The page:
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There are no easy answers in the startup game.  There’s no immediate resolution or obvious solution.  There’s no single idea that, when it dawns on you, will guarantee your victory.  Capitalism is so efficient, obvious opportunities are exploited immediately.  It will take years of blood, sweat, and tears to win.  There’s no way around this.  The only thing that’s going to change the world is you.  It’s you getting the prototype ready at 4 A.M., four hours before a big demo.  It’s you schlepping it across town to meet with customers and get feedback on your latest release.  It’s you flying across the country to make that first big sale.  It all comes down to you.  But this is a good thing, because all of the trials and tribulations you will go through are barriers to entry for prospective competitors.  Starting businesses is a tough racket.  It’s about making your own luck by putting in the long hours and moving forward one step at a time.  Don’t look for a silver bullet because it doesn’t exist.  There are only lead bullets — and it takes a lot of them.

How’s Your Project Going?

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If you’re like most entrepreneurs, you are constantly coming up with new ideas.  You get inspired, brainstorm, bounce ideas off of your friends and family, and are always on the lookout for disruptive opportunities.  Think about these early ideas as projects, not startups.  There is something noncommittal and exploratory about the term “project.”  The instant you call it a startup, your commitment escalates.  People around you assume it’s serious and start rooting for you.  This increases the table stakes, and causes you to stop exploring and start selling.  It sounds trivial, but human psychology works in strange ways.  Call it a project until you’re ready to really give it a go.  Once you do, focus on it exclusively and stop exploring other projects.

Calling it a project allows you to keep an open mind and objective outlook, which greatly reduces the likelihood of you forging forward out of ego.  How’s your project going?

Get In Over Your Head

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A big difference between large company managers and small business founders is the rate at which decisions must be made.  As an entrepreneur, you have to make rapid-fire decisions constantly.  You won’t have all the information most of the time, either.  It’s easy to put off a decision to wait for more information, a mistake known as paralysis by analysis.  To overcome this paralysis, realize that, especially with startups, decisions are temporary and nothing is set in stone.  If you make a bad call, learn from your mistake, take a mulligan and try again.  Much worse is to avoid decisions and block your progress.  You’re better off making a wrong decision now than not making any decision at all.  Make decisions quickly and react to what happens.  Push forward constantly and challenge your team to make quick progress.  If you’re doing it right, you should feel slightly uncomfortable with your velocity.  Anything less and you’re probably going too slow, and opportunities will pass you by.  Get in over your head and see what happens.

Who the Hell Are You?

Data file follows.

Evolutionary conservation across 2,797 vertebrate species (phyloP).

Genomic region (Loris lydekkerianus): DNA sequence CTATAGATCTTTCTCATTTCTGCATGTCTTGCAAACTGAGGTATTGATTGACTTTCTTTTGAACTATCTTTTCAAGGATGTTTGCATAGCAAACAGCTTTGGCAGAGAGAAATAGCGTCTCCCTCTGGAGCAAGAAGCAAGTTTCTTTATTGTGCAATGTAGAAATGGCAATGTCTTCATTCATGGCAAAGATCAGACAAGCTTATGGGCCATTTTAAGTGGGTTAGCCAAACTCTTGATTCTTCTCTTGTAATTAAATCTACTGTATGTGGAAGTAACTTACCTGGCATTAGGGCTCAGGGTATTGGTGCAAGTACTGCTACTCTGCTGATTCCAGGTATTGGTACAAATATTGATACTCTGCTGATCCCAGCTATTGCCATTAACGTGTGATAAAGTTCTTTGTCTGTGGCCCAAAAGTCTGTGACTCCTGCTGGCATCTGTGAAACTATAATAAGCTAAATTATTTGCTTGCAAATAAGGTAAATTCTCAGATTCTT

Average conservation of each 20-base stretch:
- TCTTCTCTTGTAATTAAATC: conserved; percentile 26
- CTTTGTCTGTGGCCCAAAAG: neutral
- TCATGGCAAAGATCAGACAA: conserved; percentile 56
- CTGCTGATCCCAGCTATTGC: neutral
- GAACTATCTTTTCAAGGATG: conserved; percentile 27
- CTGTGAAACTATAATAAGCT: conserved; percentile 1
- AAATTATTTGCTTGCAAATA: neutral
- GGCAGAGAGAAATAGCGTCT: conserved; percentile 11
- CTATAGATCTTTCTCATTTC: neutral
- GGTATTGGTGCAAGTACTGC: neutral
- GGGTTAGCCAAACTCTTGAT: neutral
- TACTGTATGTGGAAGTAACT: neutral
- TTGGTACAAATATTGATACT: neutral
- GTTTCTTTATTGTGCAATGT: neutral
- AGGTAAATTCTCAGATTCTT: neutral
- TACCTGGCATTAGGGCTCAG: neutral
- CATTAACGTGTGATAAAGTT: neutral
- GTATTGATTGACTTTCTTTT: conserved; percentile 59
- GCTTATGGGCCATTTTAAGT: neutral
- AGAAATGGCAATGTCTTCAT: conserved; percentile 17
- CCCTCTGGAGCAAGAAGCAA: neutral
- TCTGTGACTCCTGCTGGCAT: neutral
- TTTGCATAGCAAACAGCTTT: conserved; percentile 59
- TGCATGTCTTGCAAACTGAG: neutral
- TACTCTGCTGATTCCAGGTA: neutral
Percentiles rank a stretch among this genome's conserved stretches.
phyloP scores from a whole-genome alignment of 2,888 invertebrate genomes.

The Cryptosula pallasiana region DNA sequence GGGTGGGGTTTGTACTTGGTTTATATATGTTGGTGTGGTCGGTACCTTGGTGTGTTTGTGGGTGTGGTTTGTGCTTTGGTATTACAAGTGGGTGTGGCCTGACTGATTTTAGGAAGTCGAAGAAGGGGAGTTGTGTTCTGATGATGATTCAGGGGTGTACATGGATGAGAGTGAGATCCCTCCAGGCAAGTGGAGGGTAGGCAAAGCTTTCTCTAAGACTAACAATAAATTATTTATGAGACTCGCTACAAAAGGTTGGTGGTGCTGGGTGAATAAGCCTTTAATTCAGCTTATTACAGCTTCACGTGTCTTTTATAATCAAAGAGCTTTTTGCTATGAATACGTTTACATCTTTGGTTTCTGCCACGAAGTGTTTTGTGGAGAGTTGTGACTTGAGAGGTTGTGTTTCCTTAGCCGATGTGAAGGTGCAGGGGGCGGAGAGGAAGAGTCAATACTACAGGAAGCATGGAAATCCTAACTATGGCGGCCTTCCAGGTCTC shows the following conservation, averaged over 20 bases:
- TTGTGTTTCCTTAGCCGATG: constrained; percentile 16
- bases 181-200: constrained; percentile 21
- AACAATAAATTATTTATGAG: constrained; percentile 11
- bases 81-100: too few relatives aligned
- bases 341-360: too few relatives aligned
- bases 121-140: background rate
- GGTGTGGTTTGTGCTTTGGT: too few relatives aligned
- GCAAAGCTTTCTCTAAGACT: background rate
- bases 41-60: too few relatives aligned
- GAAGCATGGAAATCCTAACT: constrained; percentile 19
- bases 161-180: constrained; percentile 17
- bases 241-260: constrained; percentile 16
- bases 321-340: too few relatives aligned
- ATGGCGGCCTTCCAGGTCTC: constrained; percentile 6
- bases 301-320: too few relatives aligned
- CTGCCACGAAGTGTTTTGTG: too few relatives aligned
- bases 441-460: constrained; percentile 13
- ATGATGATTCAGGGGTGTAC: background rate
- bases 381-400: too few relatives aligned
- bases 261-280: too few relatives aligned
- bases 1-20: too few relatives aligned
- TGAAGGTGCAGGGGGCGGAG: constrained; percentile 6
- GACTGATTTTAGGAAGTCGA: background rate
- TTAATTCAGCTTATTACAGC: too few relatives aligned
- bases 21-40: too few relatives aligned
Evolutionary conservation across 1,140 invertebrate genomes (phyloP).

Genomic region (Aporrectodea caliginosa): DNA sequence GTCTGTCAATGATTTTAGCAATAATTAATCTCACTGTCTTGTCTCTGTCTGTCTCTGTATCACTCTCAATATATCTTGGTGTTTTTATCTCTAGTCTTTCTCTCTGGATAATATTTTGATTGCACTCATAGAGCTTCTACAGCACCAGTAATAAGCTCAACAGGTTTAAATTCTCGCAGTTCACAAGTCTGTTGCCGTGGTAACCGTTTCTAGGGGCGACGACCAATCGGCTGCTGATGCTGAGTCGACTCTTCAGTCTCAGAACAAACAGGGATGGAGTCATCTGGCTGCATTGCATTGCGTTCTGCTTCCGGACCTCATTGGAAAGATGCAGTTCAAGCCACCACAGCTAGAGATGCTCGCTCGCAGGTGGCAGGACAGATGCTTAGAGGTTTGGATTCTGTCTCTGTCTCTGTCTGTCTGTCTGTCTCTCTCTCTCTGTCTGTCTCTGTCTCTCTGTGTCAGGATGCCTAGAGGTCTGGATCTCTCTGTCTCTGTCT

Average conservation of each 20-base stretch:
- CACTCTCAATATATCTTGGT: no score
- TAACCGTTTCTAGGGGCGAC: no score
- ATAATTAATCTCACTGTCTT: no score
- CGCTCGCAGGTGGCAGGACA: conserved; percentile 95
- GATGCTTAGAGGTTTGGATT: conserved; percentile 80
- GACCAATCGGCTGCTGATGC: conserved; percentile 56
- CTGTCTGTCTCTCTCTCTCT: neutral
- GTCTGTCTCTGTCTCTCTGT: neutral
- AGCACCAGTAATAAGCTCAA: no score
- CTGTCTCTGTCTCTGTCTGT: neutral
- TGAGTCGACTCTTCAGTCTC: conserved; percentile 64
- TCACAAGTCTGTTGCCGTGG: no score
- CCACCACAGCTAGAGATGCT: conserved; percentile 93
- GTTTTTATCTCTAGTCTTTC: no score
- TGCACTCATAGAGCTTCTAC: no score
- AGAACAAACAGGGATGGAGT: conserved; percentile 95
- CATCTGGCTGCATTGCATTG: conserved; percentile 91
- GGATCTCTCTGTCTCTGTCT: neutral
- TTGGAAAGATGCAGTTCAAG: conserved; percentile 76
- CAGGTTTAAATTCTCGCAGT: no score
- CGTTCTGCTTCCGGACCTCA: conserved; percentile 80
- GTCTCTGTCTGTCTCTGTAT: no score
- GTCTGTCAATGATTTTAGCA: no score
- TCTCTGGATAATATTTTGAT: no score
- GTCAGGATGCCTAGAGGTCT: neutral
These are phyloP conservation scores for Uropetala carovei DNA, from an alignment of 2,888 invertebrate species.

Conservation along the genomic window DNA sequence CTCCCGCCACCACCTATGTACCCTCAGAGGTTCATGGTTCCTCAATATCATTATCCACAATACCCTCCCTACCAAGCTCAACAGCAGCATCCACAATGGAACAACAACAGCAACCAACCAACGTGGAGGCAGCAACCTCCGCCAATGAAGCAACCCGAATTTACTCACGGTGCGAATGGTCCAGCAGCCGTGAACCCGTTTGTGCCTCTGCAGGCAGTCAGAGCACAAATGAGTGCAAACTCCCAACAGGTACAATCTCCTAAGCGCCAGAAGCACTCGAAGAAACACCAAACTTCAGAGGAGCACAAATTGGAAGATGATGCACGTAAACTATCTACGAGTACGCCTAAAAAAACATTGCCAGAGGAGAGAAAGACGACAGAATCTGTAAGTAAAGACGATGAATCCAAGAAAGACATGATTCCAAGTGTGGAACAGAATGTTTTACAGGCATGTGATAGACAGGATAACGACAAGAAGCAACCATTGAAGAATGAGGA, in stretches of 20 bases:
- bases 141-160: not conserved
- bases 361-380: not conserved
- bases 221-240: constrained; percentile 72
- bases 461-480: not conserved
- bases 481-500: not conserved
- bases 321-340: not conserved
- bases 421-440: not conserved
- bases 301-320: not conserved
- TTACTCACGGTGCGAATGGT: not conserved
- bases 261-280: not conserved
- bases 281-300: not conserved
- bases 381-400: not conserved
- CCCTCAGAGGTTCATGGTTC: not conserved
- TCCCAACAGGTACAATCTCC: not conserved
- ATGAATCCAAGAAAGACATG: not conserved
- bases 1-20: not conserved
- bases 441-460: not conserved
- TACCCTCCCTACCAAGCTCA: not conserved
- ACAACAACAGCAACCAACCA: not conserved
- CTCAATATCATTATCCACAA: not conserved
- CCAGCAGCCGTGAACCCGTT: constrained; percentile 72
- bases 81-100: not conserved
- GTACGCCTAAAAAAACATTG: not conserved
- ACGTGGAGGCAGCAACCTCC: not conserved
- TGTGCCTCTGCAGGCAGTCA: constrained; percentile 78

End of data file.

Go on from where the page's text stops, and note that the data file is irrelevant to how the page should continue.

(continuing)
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When it comes to creating a thriving business, your initial idea is probably only 1% of the equation.  Make that 1% of 1%.  The other 99.99% depends on how the founding team executes, which is why venture capitalists back teams, not ideas.  This begs the question – who the hell are you to start this company?  What’s your background and why are you going to succeed instead of the Ph.D. coming out of Stanford who’s willing to work 120 hours a week?  How are you going to beat the serial entrepreneur who has already started and sold three companies, all in this same industry?  What do you bring to the table?  One objective way to get to the bottom of it is to talk to potential advisors or industry experts (not friends and family) about your background and whether you can actually pull this off.   How convincing are you when you make your case?  You might be able to sell them on the idea, but can you sell them on you?  It’s not a deal killer if you’re not the right person, but you need to surround yourself with the right team.  Identify what you lack and be sure your team makes up for it in spades.

Forget About Google

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Here are two truths about starting a company that might surprise you: First, you don’t have to create the next Google to be financially successful.  There are more millionaires made from boring block and tackle businesses like stanchion manufacturers or shampoo distributors than high-flying tech stars we read about in the Wall Street Journal.  Second, you’re more likely to fail if you start out trying to create another grand slam like Google.  Why?  Shooting for the moon requires more capital and time, brilliant and brilliantly executed strategy, and – most importantly – a lot of luck.  As you start up, realize that you don’t have to create the next Google to make a lot of money.  And don’t be ashamed of the fact that you’re trying to build a $10 million business instead of a $10 billion one.  While all your friends are trying (and failing) to take down Google you will be laying the foundation for your personal independence and wealth.  Keep working away, and you never know – one day you might wake up to discover that you’ve become the next Google.

Don’t Drink the Kool-Aid

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Many founders become so enamored with their businesses that they lose sight of the very customers they want to serve.  They seem to forget that customers have the ultimate say as to whether the businesses lives or dies.  Instead of confronting these unknowns head-on, they postpone or avoid the tough conversations.  It’s understandable – grappling with reality is scary, and means that you might have to admit that you’re wrong.

Don’t fall for your own sales pitch.  You have to be honest with yourself – will people really pay for what you want to sell?  Is the market big enough to make it a real business? Are you the person to pull it off?  Ask the tough questions and don’t take anything for granted.  One of the best ways to do this is to list your key assumptions and share them with your advisors and partners.  They will challenge you to ensure that you’ve covered all of the potential pitfalls.

Webvan burned through $1.2 billion dollars before calling it quits.  Don’t be afraid to find business-killers, as it’s better to find out early and adapt or move on than to waste your time and life savings on a pipe dream.